PARIS (Reuters) - Tiger Woods accepted responsibility for the American defeat at the Ryder Cup after slumping to a fourth straight loss at Le Golf National, beaten 2&1 by Jon Rahm in the singles on Sunday.
After ending a five-year victory drought by winning the Tour Championship in Atlanta last Sunday, Woods could not replicate that form and looked mentally drained all week in Paris.
Even in singles, the one Ryder Cup format where he had a good record, Woods could not rise to the occasion, losing for the first time since his debut against Costantino Rocca in 1997.
“It’s disappointing because I went 0-4, and that’s four points to the European team,” Woods said after Europe had clinched victory in the biennial event.
“I’m one of the contributing factors to why we lost the Cup, and it’s not a lot of fun. It doesn’t feel very good.
“It’s frustrating because we came here, I thought we were all playing pretty well, and I just didn’t perform at the level that I had been playing, and just got behind early in the matches and never got back.”
Woods now has a 13-21-3 (wins-losses-halves) career Ryder Cup record, a puzzling statistic for arguably the greatest player of all-time, his 14 major titles second only to the 18 won by Jack Nicklaus.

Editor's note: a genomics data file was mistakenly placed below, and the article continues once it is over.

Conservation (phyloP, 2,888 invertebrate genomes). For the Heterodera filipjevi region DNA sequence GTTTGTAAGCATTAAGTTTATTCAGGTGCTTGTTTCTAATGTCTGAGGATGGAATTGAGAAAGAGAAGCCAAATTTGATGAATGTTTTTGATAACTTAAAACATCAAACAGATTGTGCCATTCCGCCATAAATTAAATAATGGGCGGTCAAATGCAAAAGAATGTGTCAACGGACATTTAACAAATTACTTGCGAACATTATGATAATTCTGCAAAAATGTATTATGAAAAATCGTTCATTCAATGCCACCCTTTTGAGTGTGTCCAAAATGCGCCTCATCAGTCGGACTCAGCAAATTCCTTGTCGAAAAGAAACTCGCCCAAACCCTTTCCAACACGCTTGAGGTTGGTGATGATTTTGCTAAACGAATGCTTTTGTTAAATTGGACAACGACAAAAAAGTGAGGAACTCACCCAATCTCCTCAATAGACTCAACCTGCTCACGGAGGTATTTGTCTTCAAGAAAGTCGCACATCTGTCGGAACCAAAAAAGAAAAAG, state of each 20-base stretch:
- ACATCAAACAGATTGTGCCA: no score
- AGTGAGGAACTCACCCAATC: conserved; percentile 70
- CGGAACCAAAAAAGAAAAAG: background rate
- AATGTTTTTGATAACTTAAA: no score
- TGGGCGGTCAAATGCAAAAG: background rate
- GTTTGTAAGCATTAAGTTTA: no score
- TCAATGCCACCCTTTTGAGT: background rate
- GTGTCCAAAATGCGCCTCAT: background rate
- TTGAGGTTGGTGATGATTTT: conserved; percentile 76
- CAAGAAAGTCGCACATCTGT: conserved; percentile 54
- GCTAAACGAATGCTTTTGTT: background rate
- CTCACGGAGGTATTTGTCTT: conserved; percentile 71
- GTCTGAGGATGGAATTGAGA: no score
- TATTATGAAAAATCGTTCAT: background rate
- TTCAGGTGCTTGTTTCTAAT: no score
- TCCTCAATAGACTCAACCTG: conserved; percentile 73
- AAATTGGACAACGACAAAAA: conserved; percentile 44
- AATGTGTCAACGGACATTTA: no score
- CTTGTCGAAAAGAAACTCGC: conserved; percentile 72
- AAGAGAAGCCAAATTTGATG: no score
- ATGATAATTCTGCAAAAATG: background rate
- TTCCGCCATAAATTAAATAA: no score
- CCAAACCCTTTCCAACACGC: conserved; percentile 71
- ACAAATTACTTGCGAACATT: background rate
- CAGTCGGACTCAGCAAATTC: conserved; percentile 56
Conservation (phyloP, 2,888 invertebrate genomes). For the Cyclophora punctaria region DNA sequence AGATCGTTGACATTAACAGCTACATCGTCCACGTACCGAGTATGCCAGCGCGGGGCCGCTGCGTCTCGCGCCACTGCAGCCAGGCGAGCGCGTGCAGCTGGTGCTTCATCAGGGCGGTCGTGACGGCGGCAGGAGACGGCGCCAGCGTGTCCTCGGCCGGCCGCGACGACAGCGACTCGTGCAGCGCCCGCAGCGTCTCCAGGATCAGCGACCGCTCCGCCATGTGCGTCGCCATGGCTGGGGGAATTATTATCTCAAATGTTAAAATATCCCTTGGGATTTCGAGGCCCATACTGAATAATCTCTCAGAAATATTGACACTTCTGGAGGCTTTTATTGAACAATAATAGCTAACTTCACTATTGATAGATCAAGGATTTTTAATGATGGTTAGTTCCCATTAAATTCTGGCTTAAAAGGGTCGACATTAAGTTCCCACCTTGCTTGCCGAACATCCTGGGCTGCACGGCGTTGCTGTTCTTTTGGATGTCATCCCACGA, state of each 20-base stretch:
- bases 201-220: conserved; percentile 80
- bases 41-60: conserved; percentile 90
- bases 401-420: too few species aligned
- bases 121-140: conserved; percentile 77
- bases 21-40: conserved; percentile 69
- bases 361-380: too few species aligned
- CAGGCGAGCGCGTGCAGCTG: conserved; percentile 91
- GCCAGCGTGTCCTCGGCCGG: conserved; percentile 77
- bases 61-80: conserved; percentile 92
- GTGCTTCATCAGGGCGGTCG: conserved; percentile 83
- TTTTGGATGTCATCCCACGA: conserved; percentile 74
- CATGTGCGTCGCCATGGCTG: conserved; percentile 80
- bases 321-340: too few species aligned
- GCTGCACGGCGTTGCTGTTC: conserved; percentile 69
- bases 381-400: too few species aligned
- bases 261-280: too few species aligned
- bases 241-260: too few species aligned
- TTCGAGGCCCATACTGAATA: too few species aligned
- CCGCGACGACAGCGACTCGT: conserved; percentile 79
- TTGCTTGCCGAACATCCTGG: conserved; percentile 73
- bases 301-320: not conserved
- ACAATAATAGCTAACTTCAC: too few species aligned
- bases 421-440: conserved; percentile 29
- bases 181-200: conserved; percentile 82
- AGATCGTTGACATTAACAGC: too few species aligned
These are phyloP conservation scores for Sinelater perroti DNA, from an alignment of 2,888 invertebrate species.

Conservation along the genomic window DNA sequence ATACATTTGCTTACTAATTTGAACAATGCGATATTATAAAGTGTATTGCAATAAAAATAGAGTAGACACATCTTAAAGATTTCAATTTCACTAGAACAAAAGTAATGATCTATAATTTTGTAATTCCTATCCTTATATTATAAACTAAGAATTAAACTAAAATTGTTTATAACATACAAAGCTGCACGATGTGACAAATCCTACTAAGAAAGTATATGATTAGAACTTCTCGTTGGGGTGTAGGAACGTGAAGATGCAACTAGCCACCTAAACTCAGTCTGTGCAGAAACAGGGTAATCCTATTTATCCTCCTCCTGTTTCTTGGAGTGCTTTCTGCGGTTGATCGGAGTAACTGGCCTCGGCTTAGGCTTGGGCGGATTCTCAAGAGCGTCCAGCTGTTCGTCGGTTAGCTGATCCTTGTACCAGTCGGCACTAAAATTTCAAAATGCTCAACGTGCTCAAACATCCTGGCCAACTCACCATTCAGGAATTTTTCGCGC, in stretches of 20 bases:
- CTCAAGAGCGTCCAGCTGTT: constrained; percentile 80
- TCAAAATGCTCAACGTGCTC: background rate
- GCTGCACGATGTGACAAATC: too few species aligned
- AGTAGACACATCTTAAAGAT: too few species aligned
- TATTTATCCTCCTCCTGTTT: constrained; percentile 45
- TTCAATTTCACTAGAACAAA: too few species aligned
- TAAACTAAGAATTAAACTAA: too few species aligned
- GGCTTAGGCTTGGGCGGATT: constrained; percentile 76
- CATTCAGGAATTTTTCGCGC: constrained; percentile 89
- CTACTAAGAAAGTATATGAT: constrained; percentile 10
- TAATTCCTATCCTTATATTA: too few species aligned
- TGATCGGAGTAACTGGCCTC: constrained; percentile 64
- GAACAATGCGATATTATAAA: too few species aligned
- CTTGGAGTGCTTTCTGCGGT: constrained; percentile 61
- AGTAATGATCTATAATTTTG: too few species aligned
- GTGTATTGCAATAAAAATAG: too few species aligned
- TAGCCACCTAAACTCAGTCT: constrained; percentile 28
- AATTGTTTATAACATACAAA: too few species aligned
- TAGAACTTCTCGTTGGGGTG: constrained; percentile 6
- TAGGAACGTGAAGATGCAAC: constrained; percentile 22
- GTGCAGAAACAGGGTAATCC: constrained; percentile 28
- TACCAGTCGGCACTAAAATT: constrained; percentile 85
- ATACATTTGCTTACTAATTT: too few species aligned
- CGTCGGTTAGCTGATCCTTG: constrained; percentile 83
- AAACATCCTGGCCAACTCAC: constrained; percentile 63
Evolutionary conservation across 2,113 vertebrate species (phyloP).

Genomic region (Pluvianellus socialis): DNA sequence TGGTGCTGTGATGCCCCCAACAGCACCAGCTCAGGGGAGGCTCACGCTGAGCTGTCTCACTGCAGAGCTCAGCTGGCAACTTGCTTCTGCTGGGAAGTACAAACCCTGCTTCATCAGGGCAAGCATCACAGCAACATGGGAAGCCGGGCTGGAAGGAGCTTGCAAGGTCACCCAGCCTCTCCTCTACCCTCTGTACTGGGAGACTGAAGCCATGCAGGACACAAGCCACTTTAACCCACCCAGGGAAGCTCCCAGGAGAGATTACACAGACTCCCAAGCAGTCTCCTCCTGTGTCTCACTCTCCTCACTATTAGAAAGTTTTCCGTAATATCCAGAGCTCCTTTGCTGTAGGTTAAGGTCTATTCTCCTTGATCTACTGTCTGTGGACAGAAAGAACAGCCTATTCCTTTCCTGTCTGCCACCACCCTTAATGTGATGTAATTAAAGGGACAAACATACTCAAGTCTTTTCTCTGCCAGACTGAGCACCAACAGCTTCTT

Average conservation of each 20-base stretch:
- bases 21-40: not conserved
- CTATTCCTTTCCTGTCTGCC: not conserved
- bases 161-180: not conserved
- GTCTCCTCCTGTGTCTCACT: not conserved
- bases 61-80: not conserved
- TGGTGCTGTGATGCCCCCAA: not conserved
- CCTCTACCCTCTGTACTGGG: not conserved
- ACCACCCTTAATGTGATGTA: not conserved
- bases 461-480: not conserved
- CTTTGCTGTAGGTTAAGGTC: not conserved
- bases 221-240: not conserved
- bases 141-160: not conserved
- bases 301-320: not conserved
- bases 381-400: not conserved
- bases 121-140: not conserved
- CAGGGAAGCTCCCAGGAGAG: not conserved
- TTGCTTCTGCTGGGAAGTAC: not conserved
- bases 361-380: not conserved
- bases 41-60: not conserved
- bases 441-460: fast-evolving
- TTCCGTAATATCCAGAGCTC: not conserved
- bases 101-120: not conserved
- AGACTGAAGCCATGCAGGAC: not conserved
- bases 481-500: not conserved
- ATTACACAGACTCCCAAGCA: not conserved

He has been on the winning team only once in eight appearances in the event.
Woods arrived in Paris on a high from the Tour Championship, but the expenditure of adrenaline from that victory may have contributed to his mediocre play.
Coming up against opponents in top form did not help either.
Woods three times had the misfortune to face the European powerhouse duo of Francesco Molinari and Tommy Fleetwood, who teamed up for four wins.
Woods has probably seen enough of British Open champion Molinari this year.
It was the Italian who withstood Woods’s charge at Carnoustie in July, staying calm amid frenzied scenes playing with the American, who electrified the gallery as he stormed into the lead halfway through the final round.
Woods on Sunday also ran into a spirited opponent in Rahm, who birdied the first hole and never looked back.
“The incredible pride I feel, to beat Tiger Woods, I grew up watching that guy,” the 23-year-old Rahm said.
“To play the golf I did, barely missed any shots, and to clinch it the way I did, a lot of emotions.
“I had to play my best golf and I did.”
Spaniard Rahm dedicated his win to his late compatriot Seve Ballesteros, the five-times major champion whose passion for the Ryder Cup helped lift the event from virtual obscurity into one of the biggest events on the calendar.
“That was for Seve,” Rahm said. “That was for him, not for me.”
Reporting by Andrew Both in Cary, North Carolina, editing by Ed Osmond